Brighton and Hove MPs rebuffed by Brexit Secretary

Posted On 25 Jan 2017 at 1:17 am

Two of the three MPs for Brighton and Hove were rebuffed by the Brexit Secretary David Davis in a House of Commons debate yesterday afternoon (Tuesday 24 January).

Cabinet minister Mr Davis, a long-serving Conservative MP, opened a debate about “article 50” – the legal device for triggering Britain’s exit from the European Union.

The debate followed a Supreme Court judgment which ruled that the government needed to pass a law in Parliament before it could invoke article 50 of the EU’s Lisbon Treaty.

The Green MP for Brighton Pavilion, Caroline Lucas, said after the judges’ verdict and the Commons debate yesterday: “Earlier today the government lost the case in the Supreme Court over whether Parliament should have a say over the triggering of article 50.

“This case is a win for parliamentary democracy and a blow for those ministers who planned to railroad Brexit through without any proper scrutiny.

“The spotlight now falls on MPs – and in particular the Labour Party – to properly scrutinise the government’s plans and act accordingly.

“That must mean that Labour rethink the support they’ve given to triggering article 50 prematurely and instead join those of us who refuse to be pushed into Theresa May’s artificial Brexit timetable.

“In the debate in Parliament today I urged the Brexit Minister, David Davis, to give an assurance that the final vote in the House of Commons would take place early enough to give a chance for further negotiations.”

Caroline Lucas

Caroline Lucas

In the Commons she said: “The final vote offered by the government on the negotiated package will not be meaningful unless they also guarantee that, if there is a vote against the withdrawal treaty, we will have an option to continue talks with the EU for a better deal rather than simply falling out with no deal at all.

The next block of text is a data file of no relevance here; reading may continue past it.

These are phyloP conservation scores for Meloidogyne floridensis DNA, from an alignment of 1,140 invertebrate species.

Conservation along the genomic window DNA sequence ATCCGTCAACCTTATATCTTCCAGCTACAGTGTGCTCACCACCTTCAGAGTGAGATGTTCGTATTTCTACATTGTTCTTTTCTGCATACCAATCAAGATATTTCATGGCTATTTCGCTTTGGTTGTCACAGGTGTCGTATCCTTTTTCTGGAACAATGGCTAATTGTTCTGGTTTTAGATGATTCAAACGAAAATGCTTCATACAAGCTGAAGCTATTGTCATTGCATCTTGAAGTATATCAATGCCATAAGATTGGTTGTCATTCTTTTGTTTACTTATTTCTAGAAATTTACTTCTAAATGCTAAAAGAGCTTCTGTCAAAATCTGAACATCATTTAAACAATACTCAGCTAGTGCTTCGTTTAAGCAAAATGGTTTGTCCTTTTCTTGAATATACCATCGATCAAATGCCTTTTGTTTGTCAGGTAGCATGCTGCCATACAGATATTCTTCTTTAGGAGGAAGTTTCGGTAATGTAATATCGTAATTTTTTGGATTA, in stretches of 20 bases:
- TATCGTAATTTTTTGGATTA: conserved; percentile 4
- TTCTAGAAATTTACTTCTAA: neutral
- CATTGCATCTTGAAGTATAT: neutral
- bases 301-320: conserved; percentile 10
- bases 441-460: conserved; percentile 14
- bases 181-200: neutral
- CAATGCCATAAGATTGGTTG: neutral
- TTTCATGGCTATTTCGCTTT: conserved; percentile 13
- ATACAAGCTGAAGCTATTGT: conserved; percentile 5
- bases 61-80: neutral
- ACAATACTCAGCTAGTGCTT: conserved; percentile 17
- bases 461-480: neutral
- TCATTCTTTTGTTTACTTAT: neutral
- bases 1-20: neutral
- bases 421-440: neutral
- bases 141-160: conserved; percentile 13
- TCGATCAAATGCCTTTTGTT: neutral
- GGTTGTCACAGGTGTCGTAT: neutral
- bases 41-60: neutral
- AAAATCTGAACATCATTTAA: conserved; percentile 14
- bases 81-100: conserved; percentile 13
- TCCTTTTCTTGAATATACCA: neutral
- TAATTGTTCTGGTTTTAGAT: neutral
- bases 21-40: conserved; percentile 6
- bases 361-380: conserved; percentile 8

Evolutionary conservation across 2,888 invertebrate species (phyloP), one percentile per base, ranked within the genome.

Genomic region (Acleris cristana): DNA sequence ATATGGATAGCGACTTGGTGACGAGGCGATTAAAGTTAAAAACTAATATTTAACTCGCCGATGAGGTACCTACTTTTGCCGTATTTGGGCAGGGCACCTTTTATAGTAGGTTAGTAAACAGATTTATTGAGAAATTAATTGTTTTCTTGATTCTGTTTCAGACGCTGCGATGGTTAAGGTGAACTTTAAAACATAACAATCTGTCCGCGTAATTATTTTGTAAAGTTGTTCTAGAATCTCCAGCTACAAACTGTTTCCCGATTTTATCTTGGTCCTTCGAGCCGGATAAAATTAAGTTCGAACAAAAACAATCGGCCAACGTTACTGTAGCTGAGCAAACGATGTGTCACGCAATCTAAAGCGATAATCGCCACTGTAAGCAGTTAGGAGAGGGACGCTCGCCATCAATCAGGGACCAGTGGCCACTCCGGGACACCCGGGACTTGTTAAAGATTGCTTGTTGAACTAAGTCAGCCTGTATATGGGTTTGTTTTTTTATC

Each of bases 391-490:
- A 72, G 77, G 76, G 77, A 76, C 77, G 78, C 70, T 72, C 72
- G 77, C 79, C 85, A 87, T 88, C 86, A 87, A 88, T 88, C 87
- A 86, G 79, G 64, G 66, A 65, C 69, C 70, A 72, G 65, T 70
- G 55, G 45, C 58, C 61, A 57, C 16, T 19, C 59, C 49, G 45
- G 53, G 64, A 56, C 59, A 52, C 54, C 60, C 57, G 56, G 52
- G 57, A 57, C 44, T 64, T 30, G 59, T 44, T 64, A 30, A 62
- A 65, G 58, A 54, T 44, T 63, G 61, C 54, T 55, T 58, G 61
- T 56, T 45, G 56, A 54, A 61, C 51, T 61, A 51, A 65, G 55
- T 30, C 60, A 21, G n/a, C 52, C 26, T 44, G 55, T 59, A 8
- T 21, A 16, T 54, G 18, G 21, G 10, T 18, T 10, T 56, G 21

“Can the Secretary of State guarantee that we will have that vote in time for such further discussion to happen?”

Mr Davis said: “That is of a piece with those arguments that say that we want to have a second referendum so that we can revisit this.

“What it does is to give a prize to somebody who is trying to put up the worst possible negotiation for us.

“There are plenty of members of the European Union that want to force us into changing our mind and going back inside and we do not want to do anything that allows or encourages that to happen.

“The honourable lady is not right to say that the vote is meaningless. For a start, the Select Committee and the Opposition both asked for it.

“In addition, it will be – I repeat this again – the last of many, many, many votes and debates on major legislation.”

Peter Kyle, the Labour MP for Hove, was also given a brush off. He said: “The Secretary of State reminded us that our job is to do what is in the best interest of our constituents.

“The city I represent has 8.5 million visitors each year, has two universities and has an economy that includes the head offices of EDF and Amex.